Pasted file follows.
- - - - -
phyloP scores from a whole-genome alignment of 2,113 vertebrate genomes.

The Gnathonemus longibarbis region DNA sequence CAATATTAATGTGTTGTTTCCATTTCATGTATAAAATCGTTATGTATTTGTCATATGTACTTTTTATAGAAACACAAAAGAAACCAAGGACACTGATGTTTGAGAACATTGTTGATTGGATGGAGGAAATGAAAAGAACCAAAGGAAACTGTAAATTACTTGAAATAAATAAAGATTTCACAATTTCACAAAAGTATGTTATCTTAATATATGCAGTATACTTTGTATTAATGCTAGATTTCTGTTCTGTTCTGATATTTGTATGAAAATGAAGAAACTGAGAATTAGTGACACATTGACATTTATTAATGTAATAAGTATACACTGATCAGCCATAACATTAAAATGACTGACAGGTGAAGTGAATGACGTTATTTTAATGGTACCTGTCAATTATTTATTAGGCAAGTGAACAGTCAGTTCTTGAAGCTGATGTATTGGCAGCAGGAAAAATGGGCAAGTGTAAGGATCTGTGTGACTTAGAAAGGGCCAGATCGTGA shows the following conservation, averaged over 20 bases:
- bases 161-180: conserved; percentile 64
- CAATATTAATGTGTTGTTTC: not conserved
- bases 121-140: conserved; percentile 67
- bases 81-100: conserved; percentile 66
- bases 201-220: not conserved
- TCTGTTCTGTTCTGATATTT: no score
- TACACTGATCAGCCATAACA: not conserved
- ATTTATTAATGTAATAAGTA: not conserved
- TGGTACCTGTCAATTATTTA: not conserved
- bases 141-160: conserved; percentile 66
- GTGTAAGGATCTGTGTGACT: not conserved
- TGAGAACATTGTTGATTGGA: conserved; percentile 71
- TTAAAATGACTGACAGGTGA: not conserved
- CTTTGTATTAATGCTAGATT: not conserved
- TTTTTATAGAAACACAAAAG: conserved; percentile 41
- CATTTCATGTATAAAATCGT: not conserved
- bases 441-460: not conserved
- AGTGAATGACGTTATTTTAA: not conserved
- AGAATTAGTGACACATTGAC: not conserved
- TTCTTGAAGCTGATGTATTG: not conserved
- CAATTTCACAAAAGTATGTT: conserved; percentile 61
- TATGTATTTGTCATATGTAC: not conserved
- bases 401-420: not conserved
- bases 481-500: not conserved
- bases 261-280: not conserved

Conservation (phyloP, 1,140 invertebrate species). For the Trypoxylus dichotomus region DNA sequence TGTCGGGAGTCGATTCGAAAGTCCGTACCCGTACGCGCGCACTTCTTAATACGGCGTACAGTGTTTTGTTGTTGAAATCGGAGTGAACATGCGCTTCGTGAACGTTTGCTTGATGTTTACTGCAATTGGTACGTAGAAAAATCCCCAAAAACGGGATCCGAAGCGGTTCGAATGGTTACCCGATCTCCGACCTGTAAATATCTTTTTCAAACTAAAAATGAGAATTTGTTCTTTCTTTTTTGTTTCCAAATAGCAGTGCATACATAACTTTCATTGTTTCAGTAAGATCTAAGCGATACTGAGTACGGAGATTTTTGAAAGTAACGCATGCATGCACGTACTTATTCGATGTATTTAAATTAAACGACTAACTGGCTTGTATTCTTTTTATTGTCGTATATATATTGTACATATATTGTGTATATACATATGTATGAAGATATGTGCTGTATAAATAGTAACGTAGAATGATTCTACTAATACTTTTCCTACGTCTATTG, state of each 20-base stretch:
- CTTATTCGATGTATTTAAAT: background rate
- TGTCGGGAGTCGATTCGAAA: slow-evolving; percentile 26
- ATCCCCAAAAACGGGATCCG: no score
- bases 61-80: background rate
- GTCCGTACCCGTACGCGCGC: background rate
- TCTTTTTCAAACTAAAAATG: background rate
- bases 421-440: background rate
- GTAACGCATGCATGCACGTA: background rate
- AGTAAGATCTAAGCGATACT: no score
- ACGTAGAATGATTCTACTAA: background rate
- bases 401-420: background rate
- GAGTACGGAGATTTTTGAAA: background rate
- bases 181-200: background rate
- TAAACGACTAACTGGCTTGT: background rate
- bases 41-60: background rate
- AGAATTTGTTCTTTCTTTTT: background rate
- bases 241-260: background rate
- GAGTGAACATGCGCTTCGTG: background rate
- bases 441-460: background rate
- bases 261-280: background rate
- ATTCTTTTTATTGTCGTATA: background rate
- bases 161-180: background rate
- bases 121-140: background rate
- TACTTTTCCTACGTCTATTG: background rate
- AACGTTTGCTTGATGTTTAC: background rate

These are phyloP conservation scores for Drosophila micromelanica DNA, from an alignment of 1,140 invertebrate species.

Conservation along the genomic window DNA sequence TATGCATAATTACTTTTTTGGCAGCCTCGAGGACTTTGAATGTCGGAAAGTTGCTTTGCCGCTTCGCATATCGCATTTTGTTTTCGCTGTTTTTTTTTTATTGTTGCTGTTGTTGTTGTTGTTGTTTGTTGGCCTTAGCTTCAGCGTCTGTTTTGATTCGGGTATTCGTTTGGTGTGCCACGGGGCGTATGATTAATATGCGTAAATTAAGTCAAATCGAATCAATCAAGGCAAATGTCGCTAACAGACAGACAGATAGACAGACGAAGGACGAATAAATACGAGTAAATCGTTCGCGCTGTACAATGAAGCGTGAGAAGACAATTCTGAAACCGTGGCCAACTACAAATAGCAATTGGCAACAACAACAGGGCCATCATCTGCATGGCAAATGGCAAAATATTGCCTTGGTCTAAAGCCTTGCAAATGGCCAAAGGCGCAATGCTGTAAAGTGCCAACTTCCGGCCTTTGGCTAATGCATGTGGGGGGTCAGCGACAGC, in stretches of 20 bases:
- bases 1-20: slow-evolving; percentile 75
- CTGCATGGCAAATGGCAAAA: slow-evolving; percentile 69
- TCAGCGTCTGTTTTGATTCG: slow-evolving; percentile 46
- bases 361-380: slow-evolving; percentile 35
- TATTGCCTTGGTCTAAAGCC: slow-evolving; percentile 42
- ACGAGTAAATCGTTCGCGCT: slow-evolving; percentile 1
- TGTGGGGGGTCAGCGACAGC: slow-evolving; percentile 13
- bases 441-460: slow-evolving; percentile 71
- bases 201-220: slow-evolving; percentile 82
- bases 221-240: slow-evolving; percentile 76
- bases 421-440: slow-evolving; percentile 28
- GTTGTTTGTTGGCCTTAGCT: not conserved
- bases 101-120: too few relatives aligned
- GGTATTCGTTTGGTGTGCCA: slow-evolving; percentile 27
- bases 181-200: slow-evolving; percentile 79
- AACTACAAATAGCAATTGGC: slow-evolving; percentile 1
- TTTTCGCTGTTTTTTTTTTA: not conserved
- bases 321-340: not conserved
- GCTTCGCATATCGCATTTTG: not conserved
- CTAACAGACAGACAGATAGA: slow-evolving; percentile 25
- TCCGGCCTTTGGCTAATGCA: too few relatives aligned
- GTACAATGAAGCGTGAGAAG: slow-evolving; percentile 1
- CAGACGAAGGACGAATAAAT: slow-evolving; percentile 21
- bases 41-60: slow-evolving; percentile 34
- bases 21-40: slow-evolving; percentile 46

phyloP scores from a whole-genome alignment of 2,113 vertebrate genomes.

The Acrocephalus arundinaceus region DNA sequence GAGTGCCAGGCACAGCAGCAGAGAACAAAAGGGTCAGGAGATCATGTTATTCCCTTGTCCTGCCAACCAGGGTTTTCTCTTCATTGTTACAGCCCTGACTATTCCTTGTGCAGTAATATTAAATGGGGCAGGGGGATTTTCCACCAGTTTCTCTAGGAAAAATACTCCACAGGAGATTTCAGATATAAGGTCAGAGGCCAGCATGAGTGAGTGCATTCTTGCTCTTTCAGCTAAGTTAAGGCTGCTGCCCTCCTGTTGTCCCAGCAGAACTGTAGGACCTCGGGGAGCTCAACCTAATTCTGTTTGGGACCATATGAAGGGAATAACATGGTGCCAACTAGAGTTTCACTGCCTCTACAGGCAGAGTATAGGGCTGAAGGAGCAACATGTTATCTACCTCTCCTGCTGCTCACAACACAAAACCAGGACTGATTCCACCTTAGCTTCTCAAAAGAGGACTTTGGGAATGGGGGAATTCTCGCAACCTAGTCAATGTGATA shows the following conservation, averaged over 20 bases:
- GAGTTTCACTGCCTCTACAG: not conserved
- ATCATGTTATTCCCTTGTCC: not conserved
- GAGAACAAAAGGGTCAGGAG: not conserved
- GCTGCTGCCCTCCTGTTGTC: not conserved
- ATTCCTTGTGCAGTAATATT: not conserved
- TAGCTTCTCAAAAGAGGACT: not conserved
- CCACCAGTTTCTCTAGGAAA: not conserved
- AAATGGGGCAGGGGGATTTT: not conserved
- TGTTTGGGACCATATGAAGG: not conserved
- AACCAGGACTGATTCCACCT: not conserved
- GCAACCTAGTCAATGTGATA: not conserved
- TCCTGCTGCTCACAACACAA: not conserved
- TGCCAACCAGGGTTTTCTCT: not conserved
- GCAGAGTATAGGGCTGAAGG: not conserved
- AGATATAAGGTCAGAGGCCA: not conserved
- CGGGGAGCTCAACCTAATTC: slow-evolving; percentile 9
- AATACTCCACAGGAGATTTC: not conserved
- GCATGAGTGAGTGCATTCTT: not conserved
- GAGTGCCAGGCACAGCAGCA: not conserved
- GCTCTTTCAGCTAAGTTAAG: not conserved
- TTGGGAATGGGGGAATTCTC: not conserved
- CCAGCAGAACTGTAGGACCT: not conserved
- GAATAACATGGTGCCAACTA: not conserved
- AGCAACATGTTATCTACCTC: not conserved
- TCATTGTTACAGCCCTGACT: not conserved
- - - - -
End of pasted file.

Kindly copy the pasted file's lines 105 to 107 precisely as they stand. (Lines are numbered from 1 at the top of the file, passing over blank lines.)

- GAATAACATGGTGCCAACTA: not conserved
- AGCAACATGTTATCTACCTC: not conserved
- TCATTGTTACAGCCCTGACT: not conserved